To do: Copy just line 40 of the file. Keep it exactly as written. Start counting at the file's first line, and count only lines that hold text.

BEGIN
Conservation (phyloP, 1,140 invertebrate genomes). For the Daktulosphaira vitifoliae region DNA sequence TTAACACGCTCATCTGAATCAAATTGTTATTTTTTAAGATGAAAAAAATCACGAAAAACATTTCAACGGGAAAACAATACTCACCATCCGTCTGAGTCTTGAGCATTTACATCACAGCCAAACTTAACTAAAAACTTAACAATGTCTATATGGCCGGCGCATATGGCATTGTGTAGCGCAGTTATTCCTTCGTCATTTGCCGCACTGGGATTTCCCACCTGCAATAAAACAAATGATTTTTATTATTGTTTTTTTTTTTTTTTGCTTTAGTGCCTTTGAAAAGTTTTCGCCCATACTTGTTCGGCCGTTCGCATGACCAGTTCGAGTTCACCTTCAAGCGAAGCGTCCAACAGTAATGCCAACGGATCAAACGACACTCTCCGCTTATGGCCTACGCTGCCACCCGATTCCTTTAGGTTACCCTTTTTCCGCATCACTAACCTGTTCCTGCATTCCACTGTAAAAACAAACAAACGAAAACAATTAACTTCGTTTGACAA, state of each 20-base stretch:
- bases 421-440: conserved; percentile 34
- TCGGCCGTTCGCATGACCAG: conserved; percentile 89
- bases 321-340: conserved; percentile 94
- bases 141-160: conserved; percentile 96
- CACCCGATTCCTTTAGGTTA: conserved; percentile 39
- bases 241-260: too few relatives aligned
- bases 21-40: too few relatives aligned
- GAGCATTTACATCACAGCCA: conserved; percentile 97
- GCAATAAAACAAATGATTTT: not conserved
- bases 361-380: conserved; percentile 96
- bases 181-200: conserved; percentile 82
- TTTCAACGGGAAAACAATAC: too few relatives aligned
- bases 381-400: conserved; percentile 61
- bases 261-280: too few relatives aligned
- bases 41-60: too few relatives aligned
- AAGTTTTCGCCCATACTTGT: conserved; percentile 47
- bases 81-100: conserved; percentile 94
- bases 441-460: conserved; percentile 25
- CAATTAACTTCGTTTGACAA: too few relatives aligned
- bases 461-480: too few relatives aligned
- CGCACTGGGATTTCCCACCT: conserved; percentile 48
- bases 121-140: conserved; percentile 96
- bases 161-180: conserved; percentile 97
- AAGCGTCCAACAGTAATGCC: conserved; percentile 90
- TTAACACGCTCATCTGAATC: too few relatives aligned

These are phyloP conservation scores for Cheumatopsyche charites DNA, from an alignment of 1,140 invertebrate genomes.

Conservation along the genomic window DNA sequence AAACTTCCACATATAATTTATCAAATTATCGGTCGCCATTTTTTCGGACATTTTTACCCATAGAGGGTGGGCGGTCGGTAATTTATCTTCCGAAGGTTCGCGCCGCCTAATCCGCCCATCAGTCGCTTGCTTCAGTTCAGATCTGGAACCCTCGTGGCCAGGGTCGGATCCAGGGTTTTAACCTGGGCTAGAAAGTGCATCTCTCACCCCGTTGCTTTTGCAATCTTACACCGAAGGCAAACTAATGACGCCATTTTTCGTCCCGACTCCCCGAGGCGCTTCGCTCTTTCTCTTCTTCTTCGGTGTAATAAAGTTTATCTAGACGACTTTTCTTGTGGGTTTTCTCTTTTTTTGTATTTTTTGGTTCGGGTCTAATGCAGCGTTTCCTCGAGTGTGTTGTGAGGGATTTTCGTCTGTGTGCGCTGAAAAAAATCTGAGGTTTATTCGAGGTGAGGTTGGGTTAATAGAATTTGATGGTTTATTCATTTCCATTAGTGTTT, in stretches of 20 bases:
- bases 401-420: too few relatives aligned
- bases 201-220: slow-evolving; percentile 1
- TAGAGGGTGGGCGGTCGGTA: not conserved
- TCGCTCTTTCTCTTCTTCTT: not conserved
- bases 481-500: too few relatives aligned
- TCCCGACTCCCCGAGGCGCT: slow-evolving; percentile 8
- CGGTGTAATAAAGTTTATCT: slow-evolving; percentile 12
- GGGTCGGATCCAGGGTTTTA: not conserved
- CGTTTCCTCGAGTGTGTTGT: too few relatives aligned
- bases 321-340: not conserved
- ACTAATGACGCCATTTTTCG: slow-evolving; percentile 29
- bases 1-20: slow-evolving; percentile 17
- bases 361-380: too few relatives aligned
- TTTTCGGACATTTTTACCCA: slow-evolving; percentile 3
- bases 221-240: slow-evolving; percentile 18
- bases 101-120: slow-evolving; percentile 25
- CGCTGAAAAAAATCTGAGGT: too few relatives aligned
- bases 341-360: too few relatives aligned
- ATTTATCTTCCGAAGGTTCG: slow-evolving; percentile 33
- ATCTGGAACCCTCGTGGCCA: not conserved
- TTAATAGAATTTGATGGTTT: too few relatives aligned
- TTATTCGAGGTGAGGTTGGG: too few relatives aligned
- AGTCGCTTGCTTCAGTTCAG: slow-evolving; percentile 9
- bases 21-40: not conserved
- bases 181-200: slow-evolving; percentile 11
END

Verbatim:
- bases 1-20: slow-evolving; percentile 17